Under the pressure of the anger of the strikers and of the population in general, the unions and the LKP have been forced to take up radical positions. The call has been made for general assemblies in all businesses, the "marching delegations" from one business to another have been increasing, the strengthening of the pickets has been decided upon. The proposition by the regional council (supported by the local Socialist party) to defuse the conflict by offering 100 euros as a monthly bonus for three months has been refused by the strikers.
On the 14th February a demonstration of more than 10, 000 people took place at Moule to commemorate the events of 1952 when, after a strike which had lasted three and a half months, the CRS fired on demonstrators, killing four sugar cane workers and wounding fourteen others. There is still a sugar cane factory at the place, Gardel, close to a power station; it employs more than 9000 people. In May 1967 a bloodier repression of a construction workers' demonstration saw more than one hundred die at Pointe-a-Pitre.
For some weeks, the numerous manoeuvres and trip wires used to ruin and divide the strike and defuse the movement, to move it on to a purely nationalist terrain have not succeeded. On the 16th February even though the LKP was trying to tame the road blocks in order "to denounce the blockage of negotiations", the French Government was raising the pitch, declaring that "the continuing situation is intolerable", and police had started charging demonstrators (though up to that point there had been no injuries), wounding two and proceeding to arrest fifty even if everyone was released three hours later.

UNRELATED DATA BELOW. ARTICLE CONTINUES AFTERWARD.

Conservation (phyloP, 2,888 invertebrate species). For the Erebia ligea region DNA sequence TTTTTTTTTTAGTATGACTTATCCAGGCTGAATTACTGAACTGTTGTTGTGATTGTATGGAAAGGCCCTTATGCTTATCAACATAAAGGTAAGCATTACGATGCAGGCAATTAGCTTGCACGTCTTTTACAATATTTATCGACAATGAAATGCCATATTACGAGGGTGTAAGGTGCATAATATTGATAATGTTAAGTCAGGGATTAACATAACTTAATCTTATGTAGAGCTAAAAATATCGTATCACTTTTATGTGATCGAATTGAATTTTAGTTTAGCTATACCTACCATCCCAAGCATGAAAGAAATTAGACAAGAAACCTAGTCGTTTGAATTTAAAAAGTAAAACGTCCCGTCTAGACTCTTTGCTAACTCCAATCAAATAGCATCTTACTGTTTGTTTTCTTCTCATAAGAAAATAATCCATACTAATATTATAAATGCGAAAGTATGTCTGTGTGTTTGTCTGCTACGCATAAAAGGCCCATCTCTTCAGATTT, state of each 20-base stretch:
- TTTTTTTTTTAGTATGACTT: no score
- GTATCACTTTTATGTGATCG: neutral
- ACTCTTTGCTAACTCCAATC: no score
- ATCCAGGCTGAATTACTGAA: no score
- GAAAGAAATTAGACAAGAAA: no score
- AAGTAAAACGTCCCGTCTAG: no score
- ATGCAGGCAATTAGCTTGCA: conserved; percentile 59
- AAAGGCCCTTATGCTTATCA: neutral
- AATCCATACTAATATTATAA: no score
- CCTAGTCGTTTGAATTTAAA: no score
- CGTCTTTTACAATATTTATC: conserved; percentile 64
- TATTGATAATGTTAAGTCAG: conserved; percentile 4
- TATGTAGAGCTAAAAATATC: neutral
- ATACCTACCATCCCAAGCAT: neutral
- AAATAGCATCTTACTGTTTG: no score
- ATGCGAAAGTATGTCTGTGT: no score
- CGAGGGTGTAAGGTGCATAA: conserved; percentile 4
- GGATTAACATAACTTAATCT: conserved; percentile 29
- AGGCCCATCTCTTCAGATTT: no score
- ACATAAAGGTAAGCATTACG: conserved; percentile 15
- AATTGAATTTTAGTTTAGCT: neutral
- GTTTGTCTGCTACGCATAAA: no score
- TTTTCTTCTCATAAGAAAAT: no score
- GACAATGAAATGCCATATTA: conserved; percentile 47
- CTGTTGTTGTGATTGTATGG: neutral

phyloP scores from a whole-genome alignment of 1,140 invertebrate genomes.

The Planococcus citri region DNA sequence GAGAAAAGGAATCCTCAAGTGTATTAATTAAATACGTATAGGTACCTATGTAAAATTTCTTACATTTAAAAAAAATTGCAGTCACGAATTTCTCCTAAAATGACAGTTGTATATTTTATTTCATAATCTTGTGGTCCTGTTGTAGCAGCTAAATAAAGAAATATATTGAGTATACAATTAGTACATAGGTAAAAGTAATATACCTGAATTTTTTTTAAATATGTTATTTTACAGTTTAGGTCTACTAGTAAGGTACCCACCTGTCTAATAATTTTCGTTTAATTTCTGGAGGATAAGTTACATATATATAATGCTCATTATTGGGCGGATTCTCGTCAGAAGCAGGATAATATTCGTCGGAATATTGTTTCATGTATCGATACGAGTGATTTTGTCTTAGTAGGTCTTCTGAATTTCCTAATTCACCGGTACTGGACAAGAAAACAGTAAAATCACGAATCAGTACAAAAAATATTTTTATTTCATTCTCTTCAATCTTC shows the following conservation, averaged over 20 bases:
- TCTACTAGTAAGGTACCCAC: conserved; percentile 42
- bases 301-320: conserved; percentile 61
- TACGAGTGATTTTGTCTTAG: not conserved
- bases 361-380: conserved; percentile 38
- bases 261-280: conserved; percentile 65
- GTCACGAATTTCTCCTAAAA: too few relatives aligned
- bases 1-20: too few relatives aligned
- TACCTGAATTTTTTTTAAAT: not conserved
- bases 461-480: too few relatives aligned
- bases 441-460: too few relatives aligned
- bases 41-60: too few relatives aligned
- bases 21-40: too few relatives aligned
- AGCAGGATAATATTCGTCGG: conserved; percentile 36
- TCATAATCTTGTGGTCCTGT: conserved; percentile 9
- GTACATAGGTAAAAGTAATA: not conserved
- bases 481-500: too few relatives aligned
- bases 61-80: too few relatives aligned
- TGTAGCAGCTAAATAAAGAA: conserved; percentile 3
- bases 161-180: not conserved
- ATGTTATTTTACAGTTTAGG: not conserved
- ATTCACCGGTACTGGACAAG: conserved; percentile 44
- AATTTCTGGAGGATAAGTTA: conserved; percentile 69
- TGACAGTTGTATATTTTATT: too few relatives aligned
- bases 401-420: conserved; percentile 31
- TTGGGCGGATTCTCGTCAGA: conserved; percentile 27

In the Antilles, like in mainland France and elsewhere the social tempest has started to blow and this frightens the bourgeoisie. Everywhere, through the hard experience of struggle aggravated by the crisis and the failure of capitalism, and despite all the traps and the obstacles that its implacable enemies place before it, the working class is in the process of rediscovering its class identity and of waking up to the power of unity and of solidarity in its ranks. It is entering a historic period in which nothing will be able any longer to remain as before, "when those above can't go on as before and those below won't go on as before" as Lenin already put it nearly a century ago.